With parametric or index-based insurance, policyholders get their payout based on the occurrence of a trigger event rather than the damage incurred by the event. The occurrence of the trigger event is detected by oracles, which are reliable sources of information. Once the trigger event occurs, smart contracts automatically trigger the payout to the policyholder without manual intervention. 

Peer-to-peer insurance

Peer-to-peer insurance (P2P) is an insurance model where individuals (family members, relatives or business partners) consolidate their resources to insure each group member against specific incidents. These individuals can encode P2P insurance terms and conditions into smart contracts that will be automatically executed once one of those individuals files a claim.

Data privacy

Keeping data secure, accurate and integral in the insurance industry is paramount. Serving as a future-proof ledger for all transactions and data entries, blockchain can help ensure data privacy, reliability and accuracy. For instance, insurance companies can use blockchain technology to store the data collected with oracles for parametric insurance, providing for the integrity and transparency of the data used to determine policyholder eligibility for payout. Similarly, blockchain can help ensure transparency and joint trust among the P2P insurance members.


Reinsurance provides financial protection to insurance companies in case of large payouts. Blockchain can make reinsurance more transparent and efficient, fostering trust between reinsurance and ceding companies. With self-executing contracts, both parties can benefit from faster and more transparent claim settlement. Additionally, partners can securely exchange data, eliminating fraudulent activities and improving the accuracy of reinsurance processes.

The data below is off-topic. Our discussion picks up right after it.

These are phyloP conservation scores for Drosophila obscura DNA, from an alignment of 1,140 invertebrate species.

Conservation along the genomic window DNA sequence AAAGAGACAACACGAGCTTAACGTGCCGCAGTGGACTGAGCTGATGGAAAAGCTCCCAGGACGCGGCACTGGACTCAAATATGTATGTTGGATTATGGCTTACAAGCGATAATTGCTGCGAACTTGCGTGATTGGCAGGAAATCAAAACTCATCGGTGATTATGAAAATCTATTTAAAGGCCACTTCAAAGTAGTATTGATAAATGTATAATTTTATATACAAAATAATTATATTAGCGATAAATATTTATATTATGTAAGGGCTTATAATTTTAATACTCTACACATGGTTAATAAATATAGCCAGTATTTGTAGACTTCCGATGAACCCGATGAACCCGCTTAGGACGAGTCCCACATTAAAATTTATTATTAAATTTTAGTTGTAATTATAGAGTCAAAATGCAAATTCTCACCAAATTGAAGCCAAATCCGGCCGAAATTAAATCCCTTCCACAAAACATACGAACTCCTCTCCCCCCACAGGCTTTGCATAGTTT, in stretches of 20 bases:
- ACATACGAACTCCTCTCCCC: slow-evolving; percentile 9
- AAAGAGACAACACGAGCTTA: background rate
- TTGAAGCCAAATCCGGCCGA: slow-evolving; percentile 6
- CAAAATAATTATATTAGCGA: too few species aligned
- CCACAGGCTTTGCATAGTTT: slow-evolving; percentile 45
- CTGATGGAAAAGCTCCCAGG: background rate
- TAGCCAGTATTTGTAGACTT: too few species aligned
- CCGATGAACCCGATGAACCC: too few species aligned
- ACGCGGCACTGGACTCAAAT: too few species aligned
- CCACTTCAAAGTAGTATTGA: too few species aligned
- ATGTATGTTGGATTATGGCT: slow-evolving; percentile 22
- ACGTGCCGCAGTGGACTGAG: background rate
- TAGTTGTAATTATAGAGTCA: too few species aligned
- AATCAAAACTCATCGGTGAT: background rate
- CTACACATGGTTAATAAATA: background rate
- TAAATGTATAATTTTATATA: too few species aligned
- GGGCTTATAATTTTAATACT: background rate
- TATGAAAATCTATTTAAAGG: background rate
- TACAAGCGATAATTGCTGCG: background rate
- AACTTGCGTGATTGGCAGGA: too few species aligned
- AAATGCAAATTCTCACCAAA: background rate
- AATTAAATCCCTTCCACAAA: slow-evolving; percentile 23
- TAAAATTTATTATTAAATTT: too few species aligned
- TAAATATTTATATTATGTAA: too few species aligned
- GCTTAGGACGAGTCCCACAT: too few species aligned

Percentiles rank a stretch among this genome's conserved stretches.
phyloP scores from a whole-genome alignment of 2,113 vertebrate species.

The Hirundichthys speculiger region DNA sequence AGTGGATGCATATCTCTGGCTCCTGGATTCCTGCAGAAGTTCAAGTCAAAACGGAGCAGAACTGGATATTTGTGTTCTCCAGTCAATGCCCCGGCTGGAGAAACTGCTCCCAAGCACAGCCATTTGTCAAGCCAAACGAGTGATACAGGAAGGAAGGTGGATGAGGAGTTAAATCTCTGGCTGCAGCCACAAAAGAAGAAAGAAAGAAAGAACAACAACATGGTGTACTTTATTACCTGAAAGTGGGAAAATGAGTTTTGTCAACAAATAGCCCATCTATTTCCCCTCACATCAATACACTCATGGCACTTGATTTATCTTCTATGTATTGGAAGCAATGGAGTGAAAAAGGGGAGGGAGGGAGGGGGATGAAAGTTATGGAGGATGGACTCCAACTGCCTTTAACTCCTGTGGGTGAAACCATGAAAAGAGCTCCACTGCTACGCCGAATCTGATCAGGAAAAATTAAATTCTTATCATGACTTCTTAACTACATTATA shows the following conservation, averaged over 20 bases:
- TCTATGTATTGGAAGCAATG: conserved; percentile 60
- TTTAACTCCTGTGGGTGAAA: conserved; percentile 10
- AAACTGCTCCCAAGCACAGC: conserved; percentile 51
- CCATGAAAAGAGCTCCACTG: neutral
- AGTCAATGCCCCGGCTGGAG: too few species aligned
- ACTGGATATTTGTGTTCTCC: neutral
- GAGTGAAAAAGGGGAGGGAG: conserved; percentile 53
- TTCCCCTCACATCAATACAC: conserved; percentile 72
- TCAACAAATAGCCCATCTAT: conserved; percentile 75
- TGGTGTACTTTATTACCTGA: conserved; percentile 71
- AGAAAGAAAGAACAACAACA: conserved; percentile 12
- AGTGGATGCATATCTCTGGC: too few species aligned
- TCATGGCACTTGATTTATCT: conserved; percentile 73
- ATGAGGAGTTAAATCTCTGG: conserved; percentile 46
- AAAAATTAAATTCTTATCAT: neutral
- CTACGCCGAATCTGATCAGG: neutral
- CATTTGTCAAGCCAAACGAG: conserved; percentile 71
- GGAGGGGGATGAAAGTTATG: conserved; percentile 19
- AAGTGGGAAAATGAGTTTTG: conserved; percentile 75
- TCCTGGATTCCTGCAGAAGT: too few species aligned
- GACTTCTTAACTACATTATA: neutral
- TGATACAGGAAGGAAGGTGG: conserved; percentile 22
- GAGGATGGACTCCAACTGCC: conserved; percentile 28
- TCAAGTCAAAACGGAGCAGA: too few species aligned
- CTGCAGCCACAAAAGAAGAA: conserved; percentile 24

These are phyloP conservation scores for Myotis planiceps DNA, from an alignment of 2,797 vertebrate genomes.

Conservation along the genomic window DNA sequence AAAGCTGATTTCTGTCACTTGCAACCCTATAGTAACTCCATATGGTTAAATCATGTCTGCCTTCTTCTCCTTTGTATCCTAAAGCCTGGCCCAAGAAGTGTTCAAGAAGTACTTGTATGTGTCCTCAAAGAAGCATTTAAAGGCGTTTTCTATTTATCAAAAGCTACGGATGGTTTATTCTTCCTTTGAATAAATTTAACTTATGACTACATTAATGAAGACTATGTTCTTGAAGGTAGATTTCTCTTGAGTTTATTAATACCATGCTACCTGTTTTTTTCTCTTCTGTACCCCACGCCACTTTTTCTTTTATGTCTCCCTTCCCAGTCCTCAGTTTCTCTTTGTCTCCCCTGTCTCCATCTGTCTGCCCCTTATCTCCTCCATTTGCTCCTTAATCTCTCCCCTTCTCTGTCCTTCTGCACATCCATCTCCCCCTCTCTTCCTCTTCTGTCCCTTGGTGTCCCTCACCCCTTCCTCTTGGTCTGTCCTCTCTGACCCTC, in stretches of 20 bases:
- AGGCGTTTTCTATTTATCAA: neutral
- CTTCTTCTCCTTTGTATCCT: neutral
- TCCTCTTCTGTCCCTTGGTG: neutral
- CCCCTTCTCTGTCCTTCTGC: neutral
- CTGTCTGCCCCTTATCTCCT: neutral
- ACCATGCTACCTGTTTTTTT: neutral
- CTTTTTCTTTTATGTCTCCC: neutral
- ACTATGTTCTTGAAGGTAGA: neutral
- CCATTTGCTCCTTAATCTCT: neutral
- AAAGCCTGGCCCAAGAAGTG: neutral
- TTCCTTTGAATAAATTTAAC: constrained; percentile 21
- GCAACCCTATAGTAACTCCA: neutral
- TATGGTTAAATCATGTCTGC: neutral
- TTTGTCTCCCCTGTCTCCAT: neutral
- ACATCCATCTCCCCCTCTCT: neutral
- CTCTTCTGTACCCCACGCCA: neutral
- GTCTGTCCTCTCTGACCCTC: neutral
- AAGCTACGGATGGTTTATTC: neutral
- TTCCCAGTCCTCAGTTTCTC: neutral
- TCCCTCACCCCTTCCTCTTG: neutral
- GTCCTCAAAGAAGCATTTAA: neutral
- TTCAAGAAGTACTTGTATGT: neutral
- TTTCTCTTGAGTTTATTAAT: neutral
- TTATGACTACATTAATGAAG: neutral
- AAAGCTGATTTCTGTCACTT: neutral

See also: How to Become a Future-Ready Insurer

A real-life example

One of the most prominent examples of how insurance companies embrace smart contracts on the blockchain is the insurtech company Lemonade. Together with renowned companies such as Avalanche, Chainlin, and Etherics, Lemonade launched a blockchain-powered crop protection insurance program. 

As farmers' harvests in rural Africa heavily rely on the weather, insuring their crops against adverse weather is a reasonable step. Still, traditional indemnity insurance is not financially viable for African regions: Farmers can’t afford high premiums, including claims handling expenses and service coverage. As a solution, Lemonade worked out a parametric crop insurance program hosted on blockchain, which allows for triggering smart contract functions once drought is detected in the region. The program’s cost-effectiveness and transparent claim settlement process make the premiums affordable to African farmers and help them through tough seasons.

Summing up

Blockchain has found its niche in the insurance industry, and it is uniquely positioned to benefit from the technology. Blockchain helps insurance companies automate various effort-intensive processes related to claim management and increase mutual trust among the parties involved in the insurance process. Still, to embrace all these multiple benefits, companies must carefully plan blockchain implementation and ensure its seamless integration into their IT environment and business processes. Do not hesitate to partner with blockchain professionals if you lack the required expertise. Professional consultants can help you reduce costs for technology implementation and significantly accelerate the process.